Wanderlust | Best of Philippine biodiversity at the Museum of Natural History

WITH 7,641 islands and the world’s fifth longest coastline at 36,282 km (longer than the U.S. and Australia), the Philippines is a biodiversity powerhouse.

From sea to summit, the Philippines is home to some of the richest biodiversities of flora and fauna. Add the fact that our waters are part of the renowned Coral Triangle. Biologists and scientists have also discovered a multitude of organisms endemic to the country. Did you know that out of the 580 documented birds, more than 35% can only be found in the Philippines? More than 60% of the 167 species of mammals and 65% of the 10,000+ species of plants are also unique to the country.w7

It is only proper for the government to finally showcase our terrestrial and marine resources with the opening of our very own National Museum of Natural History last May, located at the National Museum Complex in the city of Manila.

During my recent visit to the national capital, I made sure to have my visit to the museum as a top priority in my itinerary.
Last Monday, I finally had the chance and head to the museum (formerly the building of the Department of Tourism and recently, the National Museum) right before 9 a.m. to avoid the crowd – only to find out that they’re only open from 10 a.m. to 5 p.m. (visitors will not be admitted starting 4:30 p.m.). So, to kill time, I checked out other spots within the complex, including Lapu-Lapu’s colossal likeness across the museum building.
w2
At exactly 10 a.m., the gate was finally opened to the public. I entered the premise with a group of students from Pangasinan on a field trip. Entrance is free but you have to register some personal information. Bringing of bags (not larger than a small size coupon bond paper, we were told), umbrellas, and selfie sticks are not allowed. Thus, you have to leave everything at the baggage counter. Flash photography is also not permitted.

As I entered the museum, I was greeted by a massive installation at the atrium. The iconic Tree of Life, the museum’s central structure, is a symbol of the “encompassing embrace of all life on earth under God and nature”. It was built through the effort of the Philippine National Museum Foundation, Inc. with the support of various private companies and organizations.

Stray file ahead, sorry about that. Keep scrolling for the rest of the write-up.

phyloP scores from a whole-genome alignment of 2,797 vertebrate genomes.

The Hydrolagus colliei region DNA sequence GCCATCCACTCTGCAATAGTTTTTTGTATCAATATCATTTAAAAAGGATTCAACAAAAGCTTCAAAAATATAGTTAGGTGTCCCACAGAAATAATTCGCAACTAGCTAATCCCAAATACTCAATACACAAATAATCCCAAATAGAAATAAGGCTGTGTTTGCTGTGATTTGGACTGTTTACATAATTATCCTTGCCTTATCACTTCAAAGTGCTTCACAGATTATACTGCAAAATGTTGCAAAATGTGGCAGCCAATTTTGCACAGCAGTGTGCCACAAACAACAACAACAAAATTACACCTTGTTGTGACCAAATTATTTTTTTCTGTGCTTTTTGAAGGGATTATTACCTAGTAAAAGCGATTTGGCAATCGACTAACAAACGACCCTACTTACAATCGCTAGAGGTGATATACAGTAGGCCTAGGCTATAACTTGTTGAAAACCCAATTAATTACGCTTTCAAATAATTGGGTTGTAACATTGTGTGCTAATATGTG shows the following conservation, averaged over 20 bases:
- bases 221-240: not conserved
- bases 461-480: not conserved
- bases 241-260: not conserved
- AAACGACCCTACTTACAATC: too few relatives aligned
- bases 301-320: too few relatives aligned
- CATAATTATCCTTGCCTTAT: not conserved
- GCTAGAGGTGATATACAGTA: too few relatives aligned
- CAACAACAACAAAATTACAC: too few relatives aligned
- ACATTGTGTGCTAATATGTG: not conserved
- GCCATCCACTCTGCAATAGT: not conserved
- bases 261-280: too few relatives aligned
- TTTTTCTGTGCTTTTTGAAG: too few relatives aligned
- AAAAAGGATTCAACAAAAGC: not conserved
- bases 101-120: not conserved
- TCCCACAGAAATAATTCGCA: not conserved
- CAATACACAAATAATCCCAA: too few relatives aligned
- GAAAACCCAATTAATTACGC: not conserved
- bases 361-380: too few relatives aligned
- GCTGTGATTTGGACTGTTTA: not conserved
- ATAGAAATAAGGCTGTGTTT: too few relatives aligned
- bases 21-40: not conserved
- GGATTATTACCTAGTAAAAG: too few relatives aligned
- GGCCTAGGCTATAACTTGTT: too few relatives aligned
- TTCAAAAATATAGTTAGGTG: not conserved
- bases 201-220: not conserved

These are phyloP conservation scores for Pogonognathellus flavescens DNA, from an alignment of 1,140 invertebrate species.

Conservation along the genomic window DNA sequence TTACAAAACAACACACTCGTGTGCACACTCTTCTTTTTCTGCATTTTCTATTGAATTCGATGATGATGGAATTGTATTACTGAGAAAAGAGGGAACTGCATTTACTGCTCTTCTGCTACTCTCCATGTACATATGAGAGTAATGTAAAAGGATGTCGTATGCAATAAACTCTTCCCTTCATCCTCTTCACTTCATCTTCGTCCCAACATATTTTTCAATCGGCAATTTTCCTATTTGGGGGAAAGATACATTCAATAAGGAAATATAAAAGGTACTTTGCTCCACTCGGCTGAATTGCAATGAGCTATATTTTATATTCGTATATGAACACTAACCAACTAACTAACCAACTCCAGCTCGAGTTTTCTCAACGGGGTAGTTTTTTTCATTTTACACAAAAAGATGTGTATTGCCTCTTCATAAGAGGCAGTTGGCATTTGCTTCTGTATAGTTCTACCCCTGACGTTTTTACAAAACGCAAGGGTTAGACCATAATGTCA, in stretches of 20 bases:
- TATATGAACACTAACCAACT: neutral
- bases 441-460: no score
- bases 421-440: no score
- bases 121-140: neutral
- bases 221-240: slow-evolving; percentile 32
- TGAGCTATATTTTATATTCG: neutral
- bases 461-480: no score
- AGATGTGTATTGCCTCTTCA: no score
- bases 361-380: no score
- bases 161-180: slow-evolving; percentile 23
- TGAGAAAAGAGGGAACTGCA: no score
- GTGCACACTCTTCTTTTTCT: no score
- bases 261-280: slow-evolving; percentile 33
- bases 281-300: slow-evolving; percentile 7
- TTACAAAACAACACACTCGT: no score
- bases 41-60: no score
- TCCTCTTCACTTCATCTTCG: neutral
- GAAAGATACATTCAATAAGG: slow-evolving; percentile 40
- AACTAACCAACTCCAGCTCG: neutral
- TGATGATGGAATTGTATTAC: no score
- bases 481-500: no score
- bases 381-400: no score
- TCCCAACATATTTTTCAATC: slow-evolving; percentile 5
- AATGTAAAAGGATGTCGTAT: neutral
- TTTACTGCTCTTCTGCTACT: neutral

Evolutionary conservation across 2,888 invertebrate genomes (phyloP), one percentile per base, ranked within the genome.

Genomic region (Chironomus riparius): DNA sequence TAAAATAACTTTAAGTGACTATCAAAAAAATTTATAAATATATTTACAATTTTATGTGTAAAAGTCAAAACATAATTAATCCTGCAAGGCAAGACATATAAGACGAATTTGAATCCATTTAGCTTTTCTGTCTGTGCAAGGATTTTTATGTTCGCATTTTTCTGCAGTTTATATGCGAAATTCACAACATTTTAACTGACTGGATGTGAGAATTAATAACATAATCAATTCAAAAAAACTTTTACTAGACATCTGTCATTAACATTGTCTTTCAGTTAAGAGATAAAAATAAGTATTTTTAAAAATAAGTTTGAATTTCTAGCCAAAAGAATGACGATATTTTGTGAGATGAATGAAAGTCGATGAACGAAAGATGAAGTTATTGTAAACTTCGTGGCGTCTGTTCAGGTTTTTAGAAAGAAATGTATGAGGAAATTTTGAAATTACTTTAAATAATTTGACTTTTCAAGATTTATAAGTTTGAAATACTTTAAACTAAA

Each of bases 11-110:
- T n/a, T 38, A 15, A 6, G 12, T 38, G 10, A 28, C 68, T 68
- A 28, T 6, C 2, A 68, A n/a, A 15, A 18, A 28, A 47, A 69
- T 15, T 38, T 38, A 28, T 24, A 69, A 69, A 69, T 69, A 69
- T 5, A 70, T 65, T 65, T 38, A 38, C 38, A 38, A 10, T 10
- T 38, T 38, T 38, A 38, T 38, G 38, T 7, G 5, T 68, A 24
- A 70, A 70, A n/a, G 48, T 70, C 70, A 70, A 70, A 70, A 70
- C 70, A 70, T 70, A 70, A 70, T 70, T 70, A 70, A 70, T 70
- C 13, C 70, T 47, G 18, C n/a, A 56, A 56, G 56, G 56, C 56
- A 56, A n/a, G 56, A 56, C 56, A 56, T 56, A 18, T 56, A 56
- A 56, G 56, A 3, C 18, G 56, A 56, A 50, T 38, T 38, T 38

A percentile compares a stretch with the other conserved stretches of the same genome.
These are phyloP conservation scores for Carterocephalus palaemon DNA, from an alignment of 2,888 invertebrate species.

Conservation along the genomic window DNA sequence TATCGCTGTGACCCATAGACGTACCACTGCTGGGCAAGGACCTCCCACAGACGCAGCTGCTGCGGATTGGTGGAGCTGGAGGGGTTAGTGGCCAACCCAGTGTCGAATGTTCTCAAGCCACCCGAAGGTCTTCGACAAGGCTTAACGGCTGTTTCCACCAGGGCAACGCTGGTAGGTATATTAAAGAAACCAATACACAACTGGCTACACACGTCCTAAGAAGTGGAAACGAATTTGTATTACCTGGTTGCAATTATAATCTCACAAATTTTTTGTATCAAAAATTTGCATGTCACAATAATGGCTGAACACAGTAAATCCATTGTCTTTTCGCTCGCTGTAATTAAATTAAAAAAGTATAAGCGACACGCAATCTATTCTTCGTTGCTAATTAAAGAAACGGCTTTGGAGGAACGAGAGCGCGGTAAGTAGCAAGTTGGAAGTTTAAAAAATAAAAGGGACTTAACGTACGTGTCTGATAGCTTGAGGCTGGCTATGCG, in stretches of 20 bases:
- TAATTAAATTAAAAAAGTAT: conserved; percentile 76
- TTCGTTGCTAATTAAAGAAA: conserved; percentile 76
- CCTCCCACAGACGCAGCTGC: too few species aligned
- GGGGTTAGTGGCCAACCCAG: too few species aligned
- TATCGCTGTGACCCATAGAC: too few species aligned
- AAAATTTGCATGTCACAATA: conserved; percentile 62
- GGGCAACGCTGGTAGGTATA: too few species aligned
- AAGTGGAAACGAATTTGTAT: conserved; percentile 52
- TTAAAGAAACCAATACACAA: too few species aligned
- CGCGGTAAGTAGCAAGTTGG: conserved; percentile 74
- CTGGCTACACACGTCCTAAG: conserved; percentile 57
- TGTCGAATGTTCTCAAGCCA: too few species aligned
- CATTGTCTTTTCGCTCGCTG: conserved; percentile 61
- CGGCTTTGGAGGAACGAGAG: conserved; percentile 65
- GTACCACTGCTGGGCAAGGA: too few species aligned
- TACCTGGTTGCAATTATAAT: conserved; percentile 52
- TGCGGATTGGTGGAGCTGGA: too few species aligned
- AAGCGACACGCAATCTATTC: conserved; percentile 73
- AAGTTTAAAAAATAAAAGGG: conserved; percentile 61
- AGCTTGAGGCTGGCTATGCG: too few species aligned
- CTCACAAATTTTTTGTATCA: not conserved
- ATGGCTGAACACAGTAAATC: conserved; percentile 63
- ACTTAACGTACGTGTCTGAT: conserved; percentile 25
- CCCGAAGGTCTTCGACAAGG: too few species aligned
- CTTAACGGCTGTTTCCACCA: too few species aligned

As a green building, the museum’s atrium got its natural lighting from a glass canopy that also represent the leaves of the steel Tree of Life, an inspired design by architect Dominic Galicia and interior designer Tina Periquet. Most galleries also owed illumination from natural light.

Along with the replica of Lolong, the largest crocodile caught alive in 2011, we were also greeted by the images of Philippine wildlife icons, such as the Tamaraw, Tarsier and our “very own” Philippine Eagle (because whenever I see an image of the eagle, I will always feel that he’s my fellow resident here in Mindanao) printed on huge fabrics draping the museum’s inner wall. Somehow, those images were intentionally made to set the tone for one’s journey inside the Museum of Natural History.
By the way, Lolong’s skeletal remains can be found hanging from the ceiling inside the Ayala Reception Hall.

The six-story museum building will have a total of 12 galleries. However, not all are open yet to the public. The galleries that visitors are allowed to enter include Galleries 5 (Mossy, Montane and Pine Foresrts), 6 (Lowland Evergreen Rainforests) and 8 (Freshwater Wetlands) on the 4th level; Galleries 9 (Mangroves, Beaches and Intertidal Zones) and 10 (The Marine Realm) on the 3rd level; Galleries 11 (Our Natural Inheritance) and 12 (Temporary Exhibitions) on the 2nd level; and The Tree of Life foyer at the ground floor.

Galleries 1 (Philippine Biodiversity), 2 (Geology of the Philippines), 3 (Minerals and Energy Resources) and 4 (Life Through Time) on the 5th level, and Gallery 4 (Utramafic and Limestone Karst Forests) on the 4th floor are still being completed.
Nevertheless, the completed galleries were enough to keep me busy as I leisurely strolled from one level to another though purposefully positioned series of ramps that give guests a full view of the atrium. There’s also a scenic elevator as another alternative to the original but narrow staircase of the neoclassical building.

One of the galleries that got my attention showcased evidences of pre-historic Philippines. History books usually tell us about the conquest of foreigners in our homeland, yet there’s so much to learn about the country when now-extinct animals used to roam our fields. At the central plaza, there’s a display of the 709,000 year old tooth and bones of a Rhinoceros Philippinensis, excavated in Rizal, Kalinga. I also learned that we actually have our own pelican. Who knew?
All in all, I am impressed with the direction of how the museum is being done, which is both interactive and experiential in approach. These two factors will surely help lure in millennials and give them a creative way of re-learning our natural heritage. I fancy how the architects and designers created the galleries, mimicking real life and bringing in bits and pieces of the outdoors, complete with real sound and impressive visuals.

Through the National Museum of Natural History, it is our hope that more Filipinos will start to appreciate more our natural gifts and learn how we can save them before they become another Philippine rhinocerus and pelicans, both just remnants from our past and now museum staples.

Posted in Lifestyle